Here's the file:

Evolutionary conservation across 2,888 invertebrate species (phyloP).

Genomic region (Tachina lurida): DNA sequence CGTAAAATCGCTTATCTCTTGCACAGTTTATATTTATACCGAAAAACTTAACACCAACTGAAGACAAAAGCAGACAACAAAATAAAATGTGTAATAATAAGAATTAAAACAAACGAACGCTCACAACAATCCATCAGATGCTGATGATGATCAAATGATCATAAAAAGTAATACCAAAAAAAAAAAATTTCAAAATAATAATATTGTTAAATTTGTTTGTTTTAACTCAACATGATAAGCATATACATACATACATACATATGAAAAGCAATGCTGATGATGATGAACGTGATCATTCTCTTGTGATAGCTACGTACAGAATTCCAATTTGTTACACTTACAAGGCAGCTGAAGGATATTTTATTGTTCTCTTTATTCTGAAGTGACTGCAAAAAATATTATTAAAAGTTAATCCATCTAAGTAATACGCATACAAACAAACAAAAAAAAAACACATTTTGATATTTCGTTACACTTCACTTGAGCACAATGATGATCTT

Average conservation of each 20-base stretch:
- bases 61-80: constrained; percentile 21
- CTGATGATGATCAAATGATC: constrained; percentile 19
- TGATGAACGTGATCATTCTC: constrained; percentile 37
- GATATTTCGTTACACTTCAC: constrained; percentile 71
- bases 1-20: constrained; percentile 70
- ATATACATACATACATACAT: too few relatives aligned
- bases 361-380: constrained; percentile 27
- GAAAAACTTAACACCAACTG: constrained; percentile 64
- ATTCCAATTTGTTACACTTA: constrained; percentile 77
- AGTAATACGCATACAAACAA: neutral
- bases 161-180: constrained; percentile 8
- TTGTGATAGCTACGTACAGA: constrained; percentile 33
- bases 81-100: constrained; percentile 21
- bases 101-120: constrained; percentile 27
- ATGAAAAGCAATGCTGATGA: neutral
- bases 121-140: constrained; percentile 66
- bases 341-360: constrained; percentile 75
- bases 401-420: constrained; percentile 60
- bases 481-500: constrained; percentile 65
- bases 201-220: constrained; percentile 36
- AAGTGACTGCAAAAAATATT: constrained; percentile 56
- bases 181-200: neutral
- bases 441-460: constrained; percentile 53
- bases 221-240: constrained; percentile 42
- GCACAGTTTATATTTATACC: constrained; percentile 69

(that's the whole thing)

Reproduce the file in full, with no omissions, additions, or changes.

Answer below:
Evolutionary conservation across 2,888 invertebrate species (phyloP).

Genomic region (Tachina lurida): DNA sequence CGTAAAATCGCTTATCTCTTGCACAGTTTATATTTATACCGAAAAACTTAACACCAACTGAAGACAAAAGCAGACAACAAAATAAAATGTGTAATAATAAGAATTAAAACAAACGAACGCTCACAACAATCCATCAGATGCTGATGATGATCAAATGATCATAAAAAGTAATACCAAAAAAAAAAAATTTCAAAATAATAATATTGTTAAATTTGTTTGTTTTAACTCAACATGATAAGCATATACATACATACATACATATGAAAAGCAATGCTGATGATGATGAACGTGATCATTCTCTTGTGATAGCTACGTACAGAATTCCAATTTGTTACACTTACAAGGCAGCTGAAGGATATTTTATTGTTCTCTTTATTCTGAAGTGACTGCAAAAAATATTATTAAAAGTTAATCCATCTAAGTAATACGCATACAAACAAACAAAAAAAAAACACATTTTGATATTTCGTTACACTTCACTTGAGCACAATGATGATCTT

Average conservation of each 20-base stretch:
- bases 61-80: constrained; percentile 21
- CTGATGATGATCAAATGATC: constrained; percentile 19
- TGATGAACGTGATCATTCTC: constrained; percentile 37
- GATATTTCGTTACACTTCAC: constrained; percentile 71
- bases 1-20: constrained; percentile 70
- ATATACATACATACATACAT: too few relatives aligned
- bases 361-380: constrained; percentile 27
- GAAAAACTTAACACCAACTG: constrained; percentile 64
- ATTCCAATTTGTTACACTTA: constrained; percentile 77
- AGTAATACGCATACAAACAA: neutral
- bases 161-180: constrained; percentile 8
- TTGTGATAGCTACGTACAGA: constrained; percentile 33
- bases 81-100: constrained; percentile 21
- bases 101-120: constrained; percentile 27
- ATGAAAAGCAATGCTGATGA: neutral
- bases 121-140: constrained; percentile 66
- bases 341-360: constrained; percentile 75
- bases 401-420: constrained; percentile 60
- bases 481-500: constrained; percentile 65
- bases 201-220: constrained; percentile 36
- AAGTGACTGCAAAAAATATT: constrained; percentile 56
- bases 181-200: neutral
- bases 441-460: constrained; percentile 53
- bases 221-240: constrained; percentile 42
- GCACAGTTTATATTTATACC: constrained; percentile 69